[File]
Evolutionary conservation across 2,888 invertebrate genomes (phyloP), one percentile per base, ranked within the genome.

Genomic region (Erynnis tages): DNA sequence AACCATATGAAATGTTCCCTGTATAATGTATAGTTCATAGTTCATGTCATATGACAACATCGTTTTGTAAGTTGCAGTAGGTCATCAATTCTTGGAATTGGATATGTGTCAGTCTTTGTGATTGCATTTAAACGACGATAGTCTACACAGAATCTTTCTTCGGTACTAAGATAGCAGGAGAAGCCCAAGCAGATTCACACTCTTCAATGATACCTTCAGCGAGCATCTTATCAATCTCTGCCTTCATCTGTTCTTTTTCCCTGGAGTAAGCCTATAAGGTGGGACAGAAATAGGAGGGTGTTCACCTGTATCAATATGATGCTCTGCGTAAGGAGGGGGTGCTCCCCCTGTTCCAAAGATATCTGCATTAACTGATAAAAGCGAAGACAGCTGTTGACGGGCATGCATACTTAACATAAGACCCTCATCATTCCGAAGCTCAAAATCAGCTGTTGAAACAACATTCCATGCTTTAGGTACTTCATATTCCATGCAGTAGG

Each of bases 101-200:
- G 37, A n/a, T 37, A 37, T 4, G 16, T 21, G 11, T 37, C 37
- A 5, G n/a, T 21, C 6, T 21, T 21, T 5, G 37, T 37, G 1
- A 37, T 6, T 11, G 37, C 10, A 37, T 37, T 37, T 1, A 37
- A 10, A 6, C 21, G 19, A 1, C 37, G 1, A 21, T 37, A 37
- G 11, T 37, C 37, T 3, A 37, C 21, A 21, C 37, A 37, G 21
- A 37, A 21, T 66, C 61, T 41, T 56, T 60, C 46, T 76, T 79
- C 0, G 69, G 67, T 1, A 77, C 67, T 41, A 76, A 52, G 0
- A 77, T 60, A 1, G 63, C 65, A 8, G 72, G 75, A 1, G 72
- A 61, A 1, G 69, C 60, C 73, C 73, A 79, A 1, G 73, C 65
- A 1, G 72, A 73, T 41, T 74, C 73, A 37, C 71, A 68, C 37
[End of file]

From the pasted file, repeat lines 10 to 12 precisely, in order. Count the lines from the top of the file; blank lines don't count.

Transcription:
- C 0, G 69, G 67, T 1, A 77, C 67, T 41, A 76, A 52, G 0
- A 77, T 60, A 1, G 63, C 65, A 8, G 72, G 75, A 1, G 72
- A 61, A 1, G 69, C 60, C 73, C 73, A 79, A 1, G 73, C 65